Will the wind ever remember
The names it has blown in the past
Standing on the edge of Ubehebe Crater was next to impossible. I thought my motorcycle was going to get blown over. Sand ripped at my flesh with each gust. I had an awful feeling about the next 60 miles of riding. What did they not understand about the forecast? When words like “damaging” and “hurricane force” are connected with wind I take note. Why didn’t this message get through?
So far we had lucked out. It was blowing hard in Lone Pine before starting the ride. Out the back way on the Narrow Gauge Road we ran into a stiff crosswind, then a herd of cattle being driven right up the road. When I got right in the middle of the pack, revving the engine and beeping the horn to get them out of my way, a cowboy on horseback came riding up, obviously upset with me. He wore a pair of goggles and fought the gusts while yelling at me to “go home and come back in a half hour.” I motioned towards the dirt shoulder and pulled off the road where a short standoff with a calf had me laughing out loud. The dust was thick; I could taste it.
A hundred years ago the city of Los Angeles began diverting water out of the Owens Valley. In doing so they dried up a huge lake, Owens Lake, a sink that had no natural outlet. This created the largest source of particulate matter pollution in the country when the wind blows. It took years and years of stalling, court orders and fines for the Department of Water and Power to finally address the issue and do something about it. Now they are at it again. While the situation has gotten better, on days like the one we rode through you would have a hard time telling.
Sand drifted over the highway as we neared Keeler, a once prosperous town that barely manages to stay alive along the old lakeshore. One of a few ghost towns that still cling to life, Keeler is in the cross hairs of the dusty winds that pummel the region, especially in the spring. Rumors of cancer clusters can be heard from locals and it’s no wonder, the town sees many days where the dust hazards are very real. New sand dunes are forming right at the edge of town.
It wasn’t long before we climbed up the Yellow Grade, up towards the old silver mining town of Cerro Gordo – that’s Spanish for “Fat Hill”. An old hotel
is still in operation, or partial operation way up at 9,000 feet on the crest of the Inyo Range. The mine was first discovered in 1865 and proved to be the biggest silver and lead producer in California. Many old buildings and equipment remain at the site, but it was cold and blustery the day we rode through, enough so that we barely made a stop.
I was riding again with my good friend Kevin. We have known each other for close to fifteen years and have shared many adventures together, mostly on two wheels but several business trips too. He also came to stay with me after both hip replacement surgeries which I am forever grateful. Trips on both sides of the Sierra Nevada, in Baja and South America, across Oregon and the North Coast of California have built up our friendship through shared adversity and joy. When we did the Oregon/Nor Cal trip last summer Kevin’s father Pat joined us and drove a support vehicle. Pat and his friend Harry hatched a plan for a Death Valley adventure and the four of us got our monies worth!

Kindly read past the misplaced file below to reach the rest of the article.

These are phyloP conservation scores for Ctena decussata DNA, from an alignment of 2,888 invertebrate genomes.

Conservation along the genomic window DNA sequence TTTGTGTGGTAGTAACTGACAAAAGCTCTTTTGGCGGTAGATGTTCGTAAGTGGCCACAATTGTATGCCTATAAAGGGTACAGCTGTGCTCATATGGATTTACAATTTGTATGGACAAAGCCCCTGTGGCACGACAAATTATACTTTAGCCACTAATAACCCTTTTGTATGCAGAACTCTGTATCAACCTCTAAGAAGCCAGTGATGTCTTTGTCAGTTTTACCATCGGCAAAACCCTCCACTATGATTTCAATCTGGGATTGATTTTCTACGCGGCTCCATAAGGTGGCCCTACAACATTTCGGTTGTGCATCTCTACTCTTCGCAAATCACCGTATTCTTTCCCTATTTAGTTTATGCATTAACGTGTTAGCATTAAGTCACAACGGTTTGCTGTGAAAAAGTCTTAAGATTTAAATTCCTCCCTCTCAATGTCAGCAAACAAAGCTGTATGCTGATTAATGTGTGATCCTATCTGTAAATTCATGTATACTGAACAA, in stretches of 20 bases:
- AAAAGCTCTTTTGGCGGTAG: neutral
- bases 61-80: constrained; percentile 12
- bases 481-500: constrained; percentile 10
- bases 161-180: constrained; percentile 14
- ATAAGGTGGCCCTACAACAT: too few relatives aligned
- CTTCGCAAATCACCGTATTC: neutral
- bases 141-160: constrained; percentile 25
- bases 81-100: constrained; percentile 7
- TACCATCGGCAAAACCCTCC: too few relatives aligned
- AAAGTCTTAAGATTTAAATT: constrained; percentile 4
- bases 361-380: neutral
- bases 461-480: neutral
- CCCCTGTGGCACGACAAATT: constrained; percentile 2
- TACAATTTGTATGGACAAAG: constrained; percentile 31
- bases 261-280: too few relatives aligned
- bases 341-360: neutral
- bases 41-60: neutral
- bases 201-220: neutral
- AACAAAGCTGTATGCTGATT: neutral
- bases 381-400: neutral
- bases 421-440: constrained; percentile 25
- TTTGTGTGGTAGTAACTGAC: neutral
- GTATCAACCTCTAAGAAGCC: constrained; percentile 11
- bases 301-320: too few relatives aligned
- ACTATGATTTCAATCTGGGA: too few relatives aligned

In fact the trip was originally scheduled for the previous weekend but the weather was cold and windy and at the last minute we postponed for a week. When I heard the NOAA forecast a few days before the second weekend I sent notice to Kevin who passed it on to everyone else. In his words the old guys were about to pop with excitement for getting out on a ride again and he didn’t think they would be willing to push it back another week. I felt everyone should at least understand what we were getting ourselves into and needed to express my concerns.
There was more to be concerned about than just the skies. Pat had recently purchased a new Suzuki dual sport bike but had hardly ridden it. He hadn’t been riding in a few years and when his buddy Harry saw the bike he decided to get one too. Harry hadn’t ridden in five years. Both of them are in their seventies, but they have also been riding and racing dirt bikes since the 1960’s. I had never ridden with either of them and Harry kept pushing for a ride that would take us deep into the wilderness of the desert. I was cautious but excited about seeing some new terrain.
Kevin was going to be riding his new toy, one that involved all three of them. Pat had owned a Ducati Monster, a 900cc street bike that has a reputation for being smooth and fast. Kevin had seen a company that is converting these bikes into dual sport machines and calling them Terra Mostro – dirt monster. They contacted Harry, a fabricator of note, who took the original bike and made it into a unique creation. While there was a period of testing and tweaking to get things right, this ride would be the first real adventure for the bike.
more to come...